Monday, December 15, 2008

Mall ra(n)t-ing

In 1938, Victor Gruen fled his native Austria to escape from the Nazi invasion. Though trained as an architect, he couldn't find enough work in his adopted country, the USA, and found himself working on store designs, which was infra dig for architects in those days. As time went by, he found himself specialising in designing larger and larger shopping spaces. Between 1954 and 1956, he designed two large malls which went on to become the de-facto templates for shopping malls the world over. However, Gruen was apalled by the Frankenstein's monster he had unleashed - only the store part of his design was implemented and the rest of his vision, of the mall as a mini-community, with apartments, medical facilities, lake, etc. was chopped off in pursuit of profits from shopping centres. Having conceptualized the mall as a replication of the shopping district of his native Vienna, he was apalled to find that those districts had given way to shopping malls. He declared himself as being in "severe emotional shock" at the sprawl around his shopping centres and in 1978, two years before his death, said that he refused to pay "alimony for those bastard developments".

Of course, we believe that we learn from our mistakes; maybe we learn from the smaller ones - the malls of today are more airy, spacious-looking (and safer?) than the shopping centres of old where shops were crammed in all shapes and sizes, with merchandise spilling out on to walking area too. The larger mistakes? They're probably too large to be seen with the naked eye. The Chennai City Centre seems to be impressive at first look, with its mish-mash of architectural styles and flourishes. I try to avoid going to it though, because the overpowering feeling is of claustrophobia.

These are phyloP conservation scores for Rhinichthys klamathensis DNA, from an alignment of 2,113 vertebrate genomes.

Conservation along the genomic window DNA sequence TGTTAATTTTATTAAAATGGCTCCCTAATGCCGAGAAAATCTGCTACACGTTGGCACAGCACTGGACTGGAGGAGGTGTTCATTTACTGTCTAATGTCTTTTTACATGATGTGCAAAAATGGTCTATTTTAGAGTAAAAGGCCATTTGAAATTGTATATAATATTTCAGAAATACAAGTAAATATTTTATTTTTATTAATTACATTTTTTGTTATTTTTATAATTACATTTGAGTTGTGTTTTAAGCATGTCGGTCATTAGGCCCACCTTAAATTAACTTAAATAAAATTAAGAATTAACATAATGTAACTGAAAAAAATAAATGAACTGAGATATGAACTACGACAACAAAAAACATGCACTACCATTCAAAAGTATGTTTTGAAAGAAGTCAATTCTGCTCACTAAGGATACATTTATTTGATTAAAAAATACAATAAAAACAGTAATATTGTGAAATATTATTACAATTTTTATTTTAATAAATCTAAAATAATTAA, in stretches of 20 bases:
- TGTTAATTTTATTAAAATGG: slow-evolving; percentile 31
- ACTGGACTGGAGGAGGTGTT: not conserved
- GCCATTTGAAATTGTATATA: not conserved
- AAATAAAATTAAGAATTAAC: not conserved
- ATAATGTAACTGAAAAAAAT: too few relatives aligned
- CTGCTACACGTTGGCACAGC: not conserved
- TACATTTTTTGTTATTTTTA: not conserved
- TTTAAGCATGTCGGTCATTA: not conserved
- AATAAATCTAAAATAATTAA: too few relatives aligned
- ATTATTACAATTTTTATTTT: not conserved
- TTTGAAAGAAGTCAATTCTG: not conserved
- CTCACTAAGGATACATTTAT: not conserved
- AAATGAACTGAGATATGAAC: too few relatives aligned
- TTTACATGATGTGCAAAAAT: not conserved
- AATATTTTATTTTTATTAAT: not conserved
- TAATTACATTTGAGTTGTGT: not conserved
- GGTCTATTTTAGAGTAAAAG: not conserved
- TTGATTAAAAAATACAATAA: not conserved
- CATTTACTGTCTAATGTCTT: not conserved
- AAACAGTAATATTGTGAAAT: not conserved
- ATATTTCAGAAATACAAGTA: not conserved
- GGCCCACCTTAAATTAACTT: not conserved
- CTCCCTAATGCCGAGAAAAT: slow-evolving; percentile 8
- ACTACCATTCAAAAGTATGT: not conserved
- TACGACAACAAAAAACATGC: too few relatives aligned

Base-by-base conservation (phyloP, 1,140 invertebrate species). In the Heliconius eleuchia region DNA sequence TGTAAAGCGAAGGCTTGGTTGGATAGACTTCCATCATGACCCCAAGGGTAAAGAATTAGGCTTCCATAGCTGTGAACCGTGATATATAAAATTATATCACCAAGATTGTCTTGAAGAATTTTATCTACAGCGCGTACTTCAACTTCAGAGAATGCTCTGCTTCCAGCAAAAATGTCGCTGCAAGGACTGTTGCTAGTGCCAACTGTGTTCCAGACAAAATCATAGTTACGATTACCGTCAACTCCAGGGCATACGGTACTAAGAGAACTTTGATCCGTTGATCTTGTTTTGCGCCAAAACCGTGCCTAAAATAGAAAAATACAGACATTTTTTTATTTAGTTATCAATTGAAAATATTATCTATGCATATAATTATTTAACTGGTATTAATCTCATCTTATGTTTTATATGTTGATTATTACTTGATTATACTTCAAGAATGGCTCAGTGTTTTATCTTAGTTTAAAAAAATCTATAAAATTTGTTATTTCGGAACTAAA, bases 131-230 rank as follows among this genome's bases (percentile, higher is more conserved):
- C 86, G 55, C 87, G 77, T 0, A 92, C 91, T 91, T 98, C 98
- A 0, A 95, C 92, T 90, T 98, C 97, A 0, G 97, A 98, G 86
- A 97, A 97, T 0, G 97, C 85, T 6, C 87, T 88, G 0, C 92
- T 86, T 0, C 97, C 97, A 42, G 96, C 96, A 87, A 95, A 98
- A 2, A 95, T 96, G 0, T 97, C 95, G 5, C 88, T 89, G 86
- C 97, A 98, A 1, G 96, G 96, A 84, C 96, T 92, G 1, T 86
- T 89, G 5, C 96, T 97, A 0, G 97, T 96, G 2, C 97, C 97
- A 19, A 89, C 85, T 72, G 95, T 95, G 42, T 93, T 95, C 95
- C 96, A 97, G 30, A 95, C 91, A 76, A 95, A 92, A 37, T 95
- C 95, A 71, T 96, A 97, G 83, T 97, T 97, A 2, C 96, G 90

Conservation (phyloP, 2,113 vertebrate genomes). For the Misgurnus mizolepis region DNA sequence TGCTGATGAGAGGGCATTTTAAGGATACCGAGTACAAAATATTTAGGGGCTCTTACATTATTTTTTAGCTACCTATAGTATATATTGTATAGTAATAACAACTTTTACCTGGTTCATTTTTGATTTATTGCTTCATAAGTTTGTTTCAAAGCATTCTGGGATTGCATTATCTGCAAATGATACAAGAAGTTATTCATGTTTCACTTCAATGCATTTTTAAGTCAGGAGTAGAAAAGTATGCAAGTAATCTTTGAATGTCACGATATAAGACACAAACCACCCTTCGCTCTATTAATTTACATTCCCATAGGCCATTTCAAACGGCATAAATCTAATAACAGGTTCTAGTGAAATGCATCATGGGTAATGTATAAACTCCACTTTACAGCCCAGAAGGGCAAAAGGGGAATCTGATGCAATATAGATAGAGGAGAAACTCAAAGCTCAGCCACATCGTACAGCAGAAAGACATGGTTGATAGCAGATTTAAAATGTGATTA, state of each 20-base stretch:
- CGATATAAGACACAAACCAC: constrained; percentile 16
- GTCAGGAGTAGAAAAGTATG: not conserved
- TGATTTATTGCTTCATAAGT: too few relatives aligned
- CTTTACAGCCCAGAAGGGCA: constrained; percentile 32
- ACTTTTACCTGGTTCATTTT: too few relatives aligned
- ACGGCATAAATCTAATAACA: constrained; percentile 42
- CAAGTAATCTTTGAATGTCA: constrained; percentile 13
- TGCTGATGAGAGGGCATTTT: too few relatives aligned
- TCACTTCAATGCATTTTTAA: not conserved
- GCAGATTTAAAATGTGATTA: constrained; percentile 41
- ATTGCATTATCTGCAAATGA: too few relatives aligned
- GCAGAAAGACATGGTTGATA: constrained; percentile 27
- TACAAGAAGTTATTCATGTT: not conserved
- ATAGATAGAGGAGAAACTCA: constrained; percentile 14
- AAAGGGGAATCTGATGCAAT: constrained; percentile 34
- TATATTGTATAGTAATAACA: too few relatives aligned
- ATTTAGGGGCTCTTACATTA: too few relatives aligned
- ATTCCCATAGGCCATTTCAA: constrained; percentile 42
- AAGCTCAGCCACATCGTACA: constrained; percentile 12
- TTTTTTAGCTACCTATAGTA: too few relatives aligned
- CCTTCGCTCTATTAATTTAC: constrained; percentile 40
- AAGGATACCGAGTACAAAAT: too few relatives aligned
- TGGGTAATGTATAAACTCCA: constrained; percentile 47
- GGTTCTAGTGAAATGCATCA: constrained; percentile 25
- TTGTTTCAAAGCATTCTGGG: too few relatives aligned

That's not something hundreds of other people feel, obviously. The Chennai City Centre should be thankful for that!


ANC said...

This is the first blog of its kind that I've come across. Good job! And yeah, I'm not a big mall fan so this was fun to read!

Shantaram said...

>> ANC>> Thank you for stopping by!